The Moon

The Three Superior Planets Saturn–Jupiter–Mars



Of interest here is that some of the epicycle-deferent models he outlines here differ from those that he would later develop for De revolutionibus indicating that this is an initial concept that would undergo development in the following thirty plus years, although he announces his intention to produce a larger more detailed work in the sentence I broke off above:

However I have thought it well, for the sake of brevity, to omit from this sketch mathematical demonstration, reserving these for my larger work[6].

We have no idea how many copies of the Commentariolus Copernicus made and distributed or how many further copies were made by others. As I have indicated above there is circumstantial evidence that it was read but the lack of any direct mentions before the publication of De revolutionibus, plus the fact that there seems to have been no heliocentricity debate triggered by it, as opposed to the debate triggered by Fracastoro’s Homocentrica (1538),and a couple of other contemporary published texts on the homocentric spheres model, indicate that the Commentariolus had very little impact on the sixteenth-century astronomical community.

















[1]3 Copernican Treatises: The Commentariolus of Copernicus, The Letter Against Werner, The Narratio Prima of Rheticus, Translated with Introduction, Notes and Bibliography by Edward Rosen, Dover Publications, Inc., New York, 1959 pp. 57-58

[2]Copernicus/Rosen pp. 58-59

[3]Ptolemy’s AlmagestTranslated and Annotated by G. J. Toomer, Princeton University Press, Princeton New Jersey, ppb. 1998 p. 43

[4]Copernicus/Rosen p. 59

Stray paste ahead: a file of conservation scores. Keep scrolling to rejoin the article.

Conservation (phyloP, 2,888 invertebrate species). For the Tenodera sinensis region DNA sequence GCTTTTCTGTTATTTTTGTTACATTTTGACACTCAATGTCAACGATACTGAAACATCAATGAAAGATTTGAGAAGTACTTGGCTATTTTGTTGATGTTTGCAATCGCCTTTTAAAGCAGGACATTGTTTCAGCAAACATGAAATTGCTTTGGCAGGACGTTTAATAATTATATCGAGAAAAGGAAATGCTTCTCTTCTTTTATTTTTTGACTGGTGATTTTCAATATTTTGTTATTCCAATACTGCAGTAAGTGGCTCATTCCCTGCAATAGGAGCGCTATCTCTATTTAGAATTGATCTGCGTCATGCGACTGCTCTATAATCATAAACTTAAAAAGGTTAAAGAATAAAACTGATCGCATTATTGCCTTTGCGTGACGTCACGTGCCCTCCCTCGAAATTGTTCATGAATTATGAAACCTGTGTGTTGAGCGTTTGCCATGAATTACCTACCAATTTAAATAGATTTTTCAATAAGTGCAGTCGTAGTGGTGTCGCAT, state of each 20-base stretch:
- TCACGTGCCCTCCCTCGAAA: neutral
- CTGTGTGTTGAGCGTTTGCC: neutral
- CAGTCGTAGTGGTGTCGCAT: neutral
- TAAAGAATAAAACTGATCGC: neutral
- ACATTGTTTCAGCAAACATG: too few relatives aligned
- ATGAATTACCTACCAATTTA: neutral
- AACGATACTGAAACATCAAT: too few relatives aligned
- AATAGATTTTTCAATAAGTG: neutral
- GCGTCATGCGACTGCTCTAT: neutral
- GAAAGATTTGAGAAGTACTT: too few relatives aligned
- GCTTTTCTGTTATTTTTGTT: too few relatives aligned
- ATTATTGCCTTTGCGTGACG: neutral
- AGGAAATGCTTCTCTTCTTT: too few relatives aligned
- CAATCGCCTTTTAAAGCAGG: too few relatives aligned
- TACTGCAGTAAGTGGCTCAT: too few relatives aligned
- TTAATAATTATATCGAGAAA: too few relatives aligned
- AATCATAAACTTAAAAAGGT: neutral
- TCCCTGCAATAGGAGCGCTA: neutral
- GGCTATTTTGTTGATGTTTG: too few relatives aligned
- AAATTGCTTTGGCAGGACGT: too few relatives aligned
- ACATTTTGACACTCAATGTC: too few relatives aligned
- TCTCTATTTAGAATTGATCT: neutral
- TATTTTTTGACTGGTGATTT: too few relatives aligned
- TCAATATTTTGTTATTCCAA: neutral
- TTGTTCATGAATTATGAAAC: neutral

[5]Copernicus/Rosen pp. 59-90

[6]Copernicus/Rosen p. 59


Filed under Early Scientific Publishing, History of Astronomy, Renaissance Science, Uncategorized

12 responses to “The emergence of modern astronomy – a complex mosaic: Part VI

  1. Gavin Moodie

    Might this series on the emergence of modern astronomy be the core of a monograph on the subject?

  2. Ray

    One of the Aristotelian assumptions rejected by Copernicus seems kind of remarkable to me — that a celestial body may have no more than one natural motion. It’s my understanding that the Copernicans didn’t have a good counterexample until sunspots showed the rotation of the sun in 1613. But, it seems pretty easy to throw a thing in the air and see it rotates as it goes up and down. This also seems like something someone would need to know if he was, to give an example I’m quite sure is old enough, in the business of juggling short swords. I suspect an Aristotelian, if asked, might say this was violent rather than natural motion (although I’m not aware of any philosopher considering rotating projectiles at all before the late 17th century. Are there any?) Even then, I’m not sure natural motion should be what’s relevant, since everyone was apparently ok with the planets being simultaneously moved by the very different motion of an epicycle, a deferent, and the diurnally rotating primum mobile. Also didn’t Buridan seek to explain both projectile motion, and the motions of heavenly bodies by the same impetus theory? What ever happened to that idea?

    A couple more more quick questions:

    Even more interesting, and totally frustrating for historians of astronomy, he gives absolutely no indication whatsoever how or why he came to adopt this radical step in order to rescue the uniform circular motion axiom.

    Does he not give a small indication in the second to last sentence of his introduction?